federal structure seems to allow the three Liberal Democrat parties to be slightly
different in character and certainly different in terms of levels of power, but to
continue to work as a whole.

Campaigning Tactics in Devolution
In terms of campaigning, the electoral system for the devolved bodies has inevitably
created a new approach to political debate. Despite the potential for the Labour Party
to create a domineering ‘one-plus-many’ approach, the campaigning voice of the
parties has become more evenly balanced. It has been suggested that while this is not
yet what one would call ‘participatory politics’, there is evidence of more dialogue
and that both party politics and single-issue campaigns are increasingly couched in
those terms (Bonney 2003, Parry 2003, Paterson 2000). Further, while the Scottish
media was relatively slow to understand this new style, they have gradually become
less hostile and increasingly look to Edinburgh to present the multi-party voice of
Scotland rather than to Westminster.

Meanwhile, the first past the post elections for Westminster continue to reward a more
adversarial, ‘winner takes all’ mode of campaigning on the UK level while the
national media often fails to understand, or even to report, issues of importance in
Scotland and Wales. This aptly represents what has been called the ‘plural
indifference’ of the centre in terms of the nations and regions but does mean that the
rest of the country is being left behind in terms of understanding this new political
climate. This could become a serious ‘disconnect’ between political parties and the
level of understanding amongst the electorate in different parts of the country.

As well as distance in general understanding between the two systems, the electoral
overlap has also created active flash points. For example, there seems to be growing
concern from both devolved members as well as some Westminster MPs about the
members of those bodies elected via the list system. They see these members-without-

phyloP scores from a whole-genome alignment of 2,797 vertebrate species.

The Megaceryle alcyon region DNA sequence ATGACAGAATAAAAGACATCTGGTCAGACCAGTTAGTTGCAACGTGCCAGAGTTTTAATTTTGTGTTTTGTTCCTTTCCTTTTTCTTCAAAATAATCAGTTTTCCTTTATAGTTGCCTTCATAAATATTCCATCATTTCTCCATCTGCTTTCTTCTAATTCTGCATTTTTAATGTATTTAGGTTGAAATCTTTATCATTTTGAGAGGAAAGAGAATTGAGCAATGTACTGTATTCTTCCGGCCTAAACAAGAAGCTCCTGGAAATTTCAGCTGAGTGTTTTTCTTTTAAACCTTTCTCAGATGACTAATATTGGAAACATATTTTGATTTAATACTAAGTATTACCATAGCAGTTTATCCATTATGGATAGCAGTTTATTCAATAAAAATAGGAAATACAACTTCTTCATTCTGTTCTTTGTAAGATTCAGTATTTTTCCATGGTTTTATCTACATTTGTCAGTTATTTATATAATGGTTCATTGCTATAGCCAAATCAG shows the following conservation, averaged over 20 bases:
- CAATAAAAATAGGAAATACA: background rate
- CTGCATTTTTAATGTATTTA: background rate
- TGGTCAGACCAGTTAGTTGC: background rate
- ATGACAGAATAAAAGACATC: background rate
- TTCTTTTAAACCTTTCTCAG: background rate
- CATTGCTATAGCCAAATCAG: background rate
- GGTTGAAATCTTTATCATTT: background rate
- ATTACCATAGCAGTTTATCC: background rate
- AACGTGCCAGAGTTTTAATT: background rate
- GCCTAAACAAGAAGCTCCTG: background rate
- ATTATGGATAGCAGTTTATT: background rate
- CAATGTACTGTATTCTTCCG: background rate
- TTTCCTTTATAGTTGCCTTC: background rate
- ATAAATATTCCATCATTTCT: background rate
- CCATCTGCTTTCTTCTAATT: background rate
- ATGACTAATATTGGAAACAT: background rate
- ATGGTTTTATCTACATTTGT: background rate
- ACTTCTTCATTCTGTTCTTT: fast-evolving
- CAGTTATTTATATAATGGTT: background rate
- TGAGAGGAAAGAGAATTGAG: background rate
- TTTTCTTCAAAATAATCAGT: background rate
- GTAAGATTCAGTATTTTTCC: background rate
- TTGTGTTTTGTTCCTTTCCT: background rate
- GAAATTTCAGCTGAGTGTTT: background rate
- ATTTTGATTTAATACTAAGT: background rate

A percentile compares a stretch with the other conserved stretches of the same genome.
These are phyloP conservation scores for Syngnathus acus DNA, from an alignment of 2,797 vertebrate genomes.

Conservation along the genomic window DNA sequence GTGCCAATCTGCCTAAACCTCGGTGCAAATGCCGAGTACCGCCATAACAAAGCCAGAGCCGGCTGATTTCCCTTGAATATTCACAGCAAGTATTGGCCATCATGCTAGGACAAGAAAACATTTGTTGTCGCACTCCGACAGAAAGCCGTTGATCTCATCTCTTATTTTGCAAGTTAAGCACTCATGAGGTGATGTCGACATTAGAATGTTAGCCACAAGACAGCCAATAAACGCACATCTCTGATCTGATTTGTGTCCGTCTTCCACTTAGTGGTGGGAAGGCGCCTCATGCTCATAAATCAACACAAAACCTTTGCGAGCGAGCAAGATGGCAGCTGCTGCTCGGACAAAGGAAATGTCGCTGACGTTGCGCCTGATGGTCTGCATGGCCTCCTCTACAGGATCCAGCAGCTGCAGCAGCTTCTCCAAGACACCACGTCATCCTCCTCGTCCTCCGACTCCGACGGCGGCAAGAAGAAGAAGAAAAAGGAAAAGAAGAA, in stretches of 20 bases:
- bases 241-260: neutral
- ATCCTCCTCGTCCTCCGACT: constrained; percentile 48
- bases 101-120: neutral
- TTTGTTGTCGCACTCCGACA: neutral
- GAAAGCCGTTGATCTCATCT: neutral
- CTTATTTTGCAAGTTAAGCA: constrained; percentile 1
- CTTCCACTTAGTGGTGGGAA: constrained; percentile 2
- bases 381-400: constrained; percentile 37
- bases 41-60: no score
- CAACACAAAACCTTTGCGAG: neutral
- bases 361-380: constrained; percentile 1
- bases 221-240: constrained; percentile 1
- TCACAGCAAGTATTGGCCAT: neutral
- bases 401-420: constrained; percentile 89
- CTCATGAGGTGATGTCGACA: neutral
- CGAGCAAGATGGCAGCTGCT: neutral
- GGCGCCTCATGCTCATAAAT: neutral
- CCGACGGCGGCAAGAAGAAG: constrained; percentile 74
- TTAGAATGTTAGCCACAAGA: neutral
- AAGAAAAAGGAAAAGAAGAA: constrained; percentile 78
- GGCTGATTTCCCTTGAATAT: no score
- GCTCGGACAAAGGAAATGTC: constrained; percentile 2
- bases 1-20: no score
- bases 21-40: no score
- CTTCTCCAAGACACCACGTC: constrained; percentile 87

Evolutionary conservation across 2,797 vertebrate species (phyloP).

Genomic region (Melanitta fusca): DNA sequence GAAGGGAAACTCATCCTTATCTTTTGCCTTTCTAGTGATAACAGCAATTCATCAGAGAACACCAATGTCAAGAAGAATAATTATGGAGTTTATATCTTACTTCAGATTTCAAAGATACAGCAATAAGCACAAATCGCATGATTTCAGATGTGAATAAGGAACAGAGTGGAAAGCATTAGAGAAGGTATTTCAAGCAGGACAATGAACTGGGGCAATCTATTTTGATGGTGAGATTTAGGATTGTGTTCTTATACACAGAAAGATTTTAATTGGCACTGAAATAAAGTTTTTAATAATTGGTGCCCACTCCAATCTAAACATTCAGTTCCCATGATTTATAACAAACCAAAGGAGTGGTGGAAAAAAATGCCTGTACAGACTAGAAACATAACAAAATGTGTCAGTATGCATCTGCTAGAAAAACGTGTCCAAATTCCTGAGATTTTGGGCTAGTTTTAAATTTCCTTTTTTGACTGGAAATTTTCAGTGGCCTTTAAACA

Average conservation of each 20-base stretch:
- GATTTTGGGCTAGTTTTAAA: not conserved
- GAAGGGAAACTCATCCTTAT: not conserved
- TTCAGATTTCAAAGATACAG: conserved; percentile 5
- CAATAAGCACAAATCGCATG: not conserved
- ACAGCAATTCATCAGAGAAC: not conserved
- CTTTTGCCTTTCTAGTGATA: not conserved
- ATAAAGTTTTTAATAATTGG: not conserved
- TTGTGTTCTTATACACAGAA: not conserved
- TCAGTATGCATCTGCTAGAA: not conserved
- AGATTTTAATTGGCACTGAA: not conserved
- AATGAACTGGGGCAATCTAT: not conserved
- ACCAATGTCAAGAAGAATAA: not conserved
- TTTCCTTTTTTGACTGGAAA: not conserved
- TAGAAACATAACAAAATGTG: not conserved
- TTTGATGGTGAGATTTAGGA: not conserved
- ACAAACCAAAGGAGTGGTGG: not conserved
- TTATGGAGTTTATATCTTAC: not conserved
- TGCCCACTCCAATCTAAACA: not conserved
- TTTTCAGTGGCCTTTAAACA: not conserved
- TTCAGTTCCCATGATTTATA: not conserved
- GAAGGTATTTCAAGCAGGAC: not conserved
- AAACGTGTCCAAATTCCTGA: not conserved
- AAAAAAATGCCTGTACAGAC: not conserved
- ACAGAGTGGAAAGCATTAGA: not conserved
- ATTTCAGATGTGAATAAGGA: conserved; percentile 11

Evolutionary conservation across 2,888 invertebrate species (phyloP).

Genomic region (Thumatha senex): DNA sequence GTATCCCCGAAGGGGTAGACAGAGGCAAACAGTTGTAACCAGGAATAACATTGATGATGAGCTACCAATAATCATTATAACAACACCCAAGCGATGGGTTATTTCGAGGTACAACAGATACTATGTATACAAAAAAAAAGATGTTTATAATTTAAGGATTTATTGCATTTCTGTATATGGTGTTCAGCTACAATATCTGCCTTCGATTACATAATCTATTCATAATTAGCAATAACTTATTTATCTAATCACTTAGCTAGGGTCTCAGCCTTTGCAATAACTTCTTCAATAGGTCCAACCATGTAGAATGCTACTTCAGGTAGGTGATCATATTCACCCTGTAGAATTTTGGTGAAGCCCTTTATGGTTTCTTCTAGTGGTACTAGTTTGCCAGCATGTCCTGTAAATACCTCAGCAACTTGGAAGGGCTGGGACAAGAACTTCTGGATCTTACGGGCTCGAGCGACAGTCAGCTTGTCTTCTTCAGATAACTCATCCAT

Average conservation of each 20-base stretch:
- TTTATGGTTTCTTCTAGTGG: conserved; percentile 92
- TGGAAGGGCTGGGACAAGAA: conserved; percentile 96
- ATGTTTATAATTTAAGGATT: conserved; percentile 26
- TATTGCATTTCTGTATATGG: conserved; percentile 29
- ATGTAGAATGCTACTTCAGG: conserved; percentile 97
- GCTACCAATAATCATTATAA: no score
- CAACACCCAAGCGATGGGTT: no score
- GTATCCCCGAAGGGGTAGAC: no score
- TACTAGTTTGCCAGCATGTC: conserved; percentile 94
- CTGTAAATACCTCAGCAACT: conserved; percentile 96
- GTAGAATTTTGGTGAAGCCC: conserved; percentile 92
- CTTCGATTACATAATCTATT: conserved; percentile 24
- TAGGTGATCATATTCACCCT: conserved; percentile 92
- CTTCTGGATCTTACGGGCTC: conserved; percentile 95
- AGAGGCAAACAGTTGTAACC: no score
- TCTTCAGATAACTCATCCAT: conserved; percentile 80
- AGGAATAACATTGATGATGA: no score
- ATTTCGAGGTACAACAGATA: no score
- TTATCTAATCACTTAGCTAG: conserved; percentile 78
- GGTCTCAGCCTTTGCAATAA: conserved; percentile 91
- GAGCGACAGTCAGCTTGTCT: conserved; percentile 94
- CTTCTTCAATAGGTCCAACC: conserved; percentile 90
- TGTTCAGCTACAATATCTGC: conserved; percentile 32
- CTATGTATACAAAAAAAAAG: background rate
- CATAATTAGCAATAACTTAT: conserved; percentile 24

constituency as ‘meddling’ yet with the luxury of picking ‘easy’ campaign targets.
Similarly, and perhaps in reaction, there is an increasing tendency for Westminster
MPs to feel less constrained about forming groups to campaign on devolved matters,
even against their own party.

Beith set out the impact of devolution on the other two parties,

       …our problems are as nothing as compared to the Tories who were elected by
       a system they didn’t approve of, to assemblies they didn’t want, wholly
       unfamiliar with the very idea of running their own show, and a party
       nationally that didn’t know they existed or care, and wouldn’t like them to do
       anything very much that was out of line. I think the Tories have had to evolve


                                                                                      10
        with some difficulty….The Labour Party has massive problems including deep
        hostility from Labour members at Westminster from both Scotland and Wales.
        It is expressed as hostility to the list election system - having alien, elected
        representatives poking around their private domain. In Wales it is hostility to
        the Assembly itself…

While the Liberal Democrats in Scotland and Wales have separate campaigning staff,
they often take their lead from the Federal Party and benefit from additional central
resources such as polling. This also includes support for by-elections through the
federal by-election team. However, both the Scottish and Welsh parties are
increasingly aware that the central team are less attuned to the changed tone of
political debate of the differing electoral systems. ‘Best practice’ for the uncharted
territory of electing list members is not something the central party deals with well.
The by-election unit – renowned for its tough tactics – is also finding some resistance
from those on the ground who find its style inappropriate in a more ‘plural’ context.

The centre has proved reluctant or unaware of the need to adapt. The differences in
approach to campaigning are exacerbated by the propensity of the Federal Party to
effectively override the state parties on issues such as bids for funding from various
bodies or briefing the media. This results in less money making it to the state parties
as the Federal Party gives significantly more weight to Westminster elections (thus
favouring England) and the potential for mixed messages from different parts of the
party.

Therefore, the state parties have begun to develop their own resource because there is
a sense that the federal services are becoming less relevant. These will no doubt come
under further scrutiny as the electoral cycle turns and devolved funding formulas are
reviewed.

Positioning the Party at all Levels
Externally, the Liberal Democrats are increasingly being challenged to explain their